As if trying to time the stock market isn't hard enough, it's recently become trendy to try and predict when stock pickers will have their day in the sun again.
Both InvestmentNews and The Wall Street Journal ran articles this week about portfolio managers' and advisers' warming up to active managers because a “stock pickers” market is already here or could be right around the corner.
The “stock pickers” market, the legend goes, is driven purely by fundamentals, making it easy to pick winners and thereby kick the pants off an index.
Since the financial crisis, however, stocks have been driven by big macro events, like the eurozone crisis or the debt ceiling, making them all move in unison either up or down. That has largely rendered moot money managers' ability to pick the companies that will outperform.
At least that's the most popular excuse for why nearly three out of four large-cap mutual funds underperformed the S&P 500 from 2009 to 2012, according to Standard & Poor's.
The problem is that correlation, which measures how stocks move in relation to each other, doesn't actually tell you anything about the opportunities available to portfolio managers.
Even though correlations between stocks historically have been high, meaning stocks generally have moved in one direction — up — since the market bottomed, that doesn't mean they're moving at the same speed.
Every year since 2008, more than half the stocks in the S&P 500 have finished the year with a return of 10 percentage points or more or less than the index, according to research by The Vanguard Group Inc.
That means there are at least 250 stocks in any given year that a portfolio manager could choose to overweight or underweight to boost returns versus the index.
This year has been no different. Through Aug. 19, 262 companies have returns that are more than 10 percentage points more or less than the S&P 500's 15.4% gain, according to Lipper Inc.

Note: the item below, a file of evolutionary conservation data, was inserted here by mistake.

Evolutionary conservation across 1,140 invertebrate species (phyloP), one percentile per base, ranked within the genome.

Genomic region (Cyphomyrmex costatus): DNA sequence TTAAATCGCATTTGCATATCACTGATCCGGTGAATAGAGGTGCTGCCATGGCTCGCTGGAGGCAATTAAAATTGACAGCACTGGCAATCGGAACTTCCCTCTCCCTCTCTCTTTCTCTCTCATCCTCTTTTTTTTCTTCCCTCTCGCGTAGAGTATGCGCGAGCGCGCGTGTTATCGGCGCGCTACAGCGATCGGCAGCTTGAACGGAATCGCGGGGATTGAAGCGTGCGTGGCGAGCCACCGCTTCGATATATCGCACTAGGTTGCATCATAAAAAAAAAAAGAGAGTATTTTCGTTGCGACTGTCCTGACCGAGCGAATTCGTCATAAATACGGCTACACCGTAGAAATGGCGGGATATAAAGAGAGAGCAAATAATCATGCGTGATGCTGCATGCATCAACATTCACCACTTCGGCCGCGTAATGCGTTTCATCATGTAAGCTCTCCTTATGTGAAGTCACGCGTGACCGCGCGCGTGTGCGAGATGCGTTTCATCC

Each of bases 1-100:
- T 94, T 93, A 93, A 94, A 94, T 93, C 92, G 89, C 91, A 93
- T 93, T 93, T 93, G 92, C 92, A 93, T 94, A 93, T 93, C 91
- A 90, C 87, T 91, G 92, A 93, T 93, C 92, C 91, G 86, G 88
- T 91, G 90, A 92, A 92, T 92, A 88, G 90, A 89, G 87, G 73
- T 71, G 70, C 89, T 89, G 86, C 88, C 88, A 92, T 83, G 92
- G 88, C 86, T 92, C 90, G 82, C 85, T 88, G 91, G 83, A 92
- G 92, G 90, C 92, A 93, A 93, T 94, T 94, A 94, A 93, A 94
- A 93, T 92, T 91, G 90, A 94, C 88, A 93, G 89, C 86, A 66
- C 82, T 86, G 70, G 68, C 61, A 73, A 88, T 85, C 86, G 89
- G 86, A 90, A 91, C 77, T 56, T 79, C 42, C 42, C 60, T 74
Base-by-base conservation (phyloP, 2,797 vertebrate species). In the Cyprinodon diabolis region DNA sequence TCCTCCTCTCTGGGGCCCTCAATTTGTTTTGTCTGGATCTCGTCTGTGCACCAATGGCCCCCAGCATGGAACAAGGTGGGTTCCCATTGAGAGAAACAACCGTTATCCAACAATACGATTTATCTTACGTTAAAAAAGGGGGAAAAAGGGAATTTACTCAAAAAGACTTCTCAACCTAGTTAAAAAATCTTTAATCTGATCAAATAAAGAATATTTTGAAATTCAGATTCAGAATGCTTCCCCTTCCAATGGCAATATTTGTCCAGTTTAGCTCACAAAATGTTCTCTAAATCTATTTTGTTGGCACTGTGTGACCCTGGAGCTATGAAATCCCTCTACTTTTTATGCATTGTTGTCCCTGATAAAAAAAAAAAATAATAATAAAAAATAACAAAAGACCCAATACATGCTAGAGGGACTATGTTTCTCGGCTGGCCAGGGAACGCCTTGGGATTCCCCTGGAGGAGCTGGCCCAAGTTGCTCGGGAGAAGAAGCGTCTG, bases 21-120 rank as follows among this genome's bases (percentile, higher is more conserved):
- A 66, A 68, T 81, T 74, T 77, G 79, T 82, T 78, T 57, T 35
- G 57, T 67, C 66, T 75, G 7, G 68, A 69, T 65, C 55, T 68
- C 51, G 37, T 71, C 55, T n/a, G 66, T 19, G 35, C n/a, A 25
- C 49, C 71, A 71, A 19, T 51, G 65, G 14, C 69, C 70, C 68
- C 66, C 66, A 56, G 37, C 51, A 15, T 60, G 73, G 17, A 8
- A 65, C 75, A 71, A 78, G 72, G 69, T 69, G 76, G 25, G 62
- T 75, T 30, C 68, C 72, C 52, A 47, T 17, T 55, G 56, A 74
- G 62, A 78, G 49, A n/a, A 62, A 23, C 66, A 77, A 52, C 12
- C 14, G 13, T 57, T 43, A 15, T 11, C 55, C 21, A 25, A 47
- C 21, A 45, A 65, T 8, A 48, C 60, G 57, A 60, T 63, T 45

For managers looking to make big bets, 165 companies from the S&P 500 have had a return of more than 10 percentage points better than the index, year-to-date. That includes well-known ones such as Netflix Inc. (up 180%), Best Buy Co Inc. (up 162%) and TripAdvisor Inc. (up 65%).
If making big bets isn't your thing, there has also been 97 companies that have underperformed the S&P 500 by more than 10 percentage points. The list includes household names like of J.C. Penney Co. Inc. (down 32.9%), U.S. Steel Corp. (down 23.9%) and Expedia Inc. (down 23.3%)
Even with the majority of stocks offering managers a way to outperform one way or another, 56% of the 287 large-cap-core mutual funds tracked by Lipper are trailing so far this year, which shouldn't come as much of a surprise.
Management fees and trading costs, a general unwillingness to make big bets, and the fact that the market is hard to beat without any head winds have always been active managers' biggest problems. Correlation or lack thereof has nothing to do with those factors.
This isn't to say that everyone should be all passive all the time, but when it comes to picking an active manager, their process, their fees, and a long-time horizon should be the biggest factors in choosing them, not whether or not it's a “stock pickers” market. If you believe in active management, the data show it's always a “stock pickers” market.